Receive guidance from a master angler, or just come see authentic live decoy fishing in the Akaishi River!
Try out SUP on any of our abundant lakes, rivers, or even down to the ocean.
Make and eat your own sausages and meatloaf at a local farm.
Make pizza and bread in an authentic stone oven,
try tree-ing (climbing a tree with a rope harness), and so much more!
From the time of the feudal government, the local people have been carefully protecting the Shirakami Forest as an important source of water for their fields. For this reason, much like the Shirakami Mountains, the forest has remained plentiful in untouched nature, even though it is not registered as part of the UNESCO world heritage site. Seasonal foliage, and the clusters of broad-leaf beech trees make the forest scenery of the Shirakami Mountains an area where you can truly feel the charm of the mountains.
Kuromori traveler information center is equipped with an exhibition room, and acts as a rest area as well as the information center for the trails of the Shirakami forest.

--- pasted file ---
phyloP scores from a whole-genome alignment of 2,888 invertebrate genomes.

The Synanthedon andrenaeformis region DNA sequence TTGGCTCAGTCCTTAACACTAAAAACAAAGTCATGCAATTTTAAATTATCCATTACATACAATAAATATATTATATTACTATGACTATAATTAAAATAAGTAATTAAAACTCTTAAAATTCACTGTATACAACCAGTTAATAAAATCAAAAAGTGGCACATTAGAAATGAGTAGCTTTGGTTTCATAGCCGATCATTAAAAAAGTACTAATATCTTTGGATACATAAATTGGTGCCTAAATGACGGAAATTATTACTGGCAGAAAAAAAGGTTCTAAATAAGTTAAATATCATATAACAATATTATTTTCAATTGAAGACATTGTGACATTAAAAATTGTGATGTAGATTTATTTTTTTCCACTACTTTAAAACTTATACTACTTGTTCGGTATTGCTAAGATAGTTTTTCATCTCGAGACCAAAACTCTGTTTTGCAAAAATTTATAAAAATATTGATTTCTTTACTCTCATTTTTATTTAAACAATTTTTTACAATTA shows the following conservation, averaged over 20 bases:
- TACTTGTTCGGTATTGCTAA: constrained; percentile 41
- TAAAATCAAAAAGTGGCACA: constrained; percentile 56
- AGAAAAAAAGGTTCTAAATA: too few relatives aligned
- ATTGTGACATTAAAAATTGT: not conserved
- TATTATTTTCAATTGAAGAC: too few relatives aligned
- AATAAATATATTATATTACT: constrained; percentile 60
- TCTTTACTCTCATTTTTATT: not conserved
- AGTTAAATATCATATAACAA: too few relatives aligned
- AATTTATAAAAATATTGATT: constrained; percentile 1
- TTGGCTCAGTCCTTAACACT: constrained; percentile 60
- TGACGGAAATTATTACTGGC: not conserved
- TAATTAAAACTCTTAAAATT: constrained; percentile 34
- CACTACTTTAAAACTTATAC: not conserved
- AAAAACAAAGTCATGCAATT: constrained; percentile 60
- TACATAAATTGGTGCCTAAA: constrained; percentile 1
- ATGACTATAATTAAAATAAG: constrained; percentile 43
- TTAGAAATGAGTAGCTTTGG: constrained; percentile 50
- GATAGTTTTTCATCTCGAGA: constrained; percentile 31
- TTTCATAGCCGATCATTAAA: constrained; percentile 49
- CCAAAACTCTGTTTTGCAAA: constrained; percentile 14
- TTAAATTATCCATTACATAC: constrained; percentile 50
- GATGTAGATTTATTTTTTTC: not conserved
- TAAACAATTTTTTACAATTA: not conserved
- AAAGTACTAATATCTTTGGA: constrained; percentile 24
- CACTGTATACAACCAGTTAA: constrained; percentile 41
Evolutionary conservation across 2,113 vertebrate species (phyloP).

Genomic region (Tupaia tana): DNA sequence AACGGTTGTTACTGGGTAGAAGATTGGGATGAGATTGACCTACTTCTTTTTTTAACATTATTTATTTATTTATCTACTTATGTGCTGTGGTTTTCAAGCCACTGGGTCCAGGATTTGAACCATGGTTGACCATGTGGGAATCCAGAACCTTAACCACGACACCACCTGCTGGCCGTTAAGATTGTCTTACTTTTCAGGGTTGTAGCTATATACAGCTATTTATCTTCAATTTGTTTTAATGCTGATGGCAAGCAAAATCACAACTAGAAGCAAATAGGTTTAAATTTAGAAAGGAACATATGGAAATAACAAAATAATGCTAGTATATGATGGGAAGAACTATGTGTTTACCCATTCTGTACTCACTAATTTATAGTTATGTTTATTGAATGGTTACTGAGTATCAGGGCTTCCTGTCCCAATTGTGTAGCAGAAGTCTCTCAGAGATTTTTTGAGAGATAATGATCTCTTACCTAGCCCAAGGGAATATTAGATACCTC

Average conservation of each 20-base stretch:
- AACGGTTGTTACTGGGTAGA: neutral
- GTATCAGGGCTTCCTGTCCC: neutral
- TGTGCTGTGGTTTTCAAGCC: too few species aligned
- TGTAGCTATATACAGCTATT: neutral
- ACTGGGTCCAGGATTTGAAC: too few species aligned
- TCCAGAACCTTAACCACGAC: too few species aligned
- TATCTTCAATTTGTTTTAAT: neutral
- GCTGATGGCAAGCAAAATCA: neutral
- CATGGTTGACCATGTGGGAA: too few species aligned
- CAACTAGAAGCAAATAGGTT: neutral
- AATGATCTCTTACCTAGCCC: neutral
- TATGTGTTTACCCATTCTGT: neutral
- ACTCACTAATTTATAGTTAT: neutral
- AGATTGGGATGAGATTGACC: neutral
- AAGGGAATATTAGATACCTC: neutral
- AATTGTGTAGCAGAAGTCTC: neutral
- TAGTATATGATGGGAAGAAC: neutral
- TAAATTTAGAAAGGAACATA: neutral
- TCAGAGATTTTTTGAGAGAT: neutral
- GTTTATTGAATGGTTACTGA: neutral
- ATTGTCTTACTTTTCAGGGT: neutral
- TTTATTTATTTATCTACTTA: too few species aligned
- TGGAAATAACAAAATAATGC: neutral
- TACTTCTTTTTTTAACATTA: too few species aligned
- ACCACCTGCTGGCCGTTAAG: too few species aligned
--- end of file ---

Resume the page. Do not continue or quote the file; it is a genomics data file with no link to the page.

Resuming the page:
Departure from Ajigasawa station(12:00PM)→Arrival at Shirakami forest trails (12:30)→Exploring time(12:45-2:45)→Departs from Shirakami trails(2:55)→Brief stop at Ajigasawa station(3:25), then departs for Umi-no-eki Wando→Departs from Umi-no-eki Wando(3:50)→Arrives back at Ajigasawa station(4:00).
※Times may vary depending on traffic and weather. Operation period:4/20-10/31
Umi-no-eki Wando is where you can buy sea food, produce, and souvenirs all at one time. There’s a small food-court where you can eat, or just relax for a little bit, and a tourist information center which offers info about events, lodgings, and tours of the area. Umi-no-eki Wando also sells goods featuring Wasao, the famous ugly but cute Akita dog. On the second floor of the building is a sumo wrestling museum, offering exhibits on both traditional sumo, and the activity of a famous sumo wrestler born in Ajigasawa.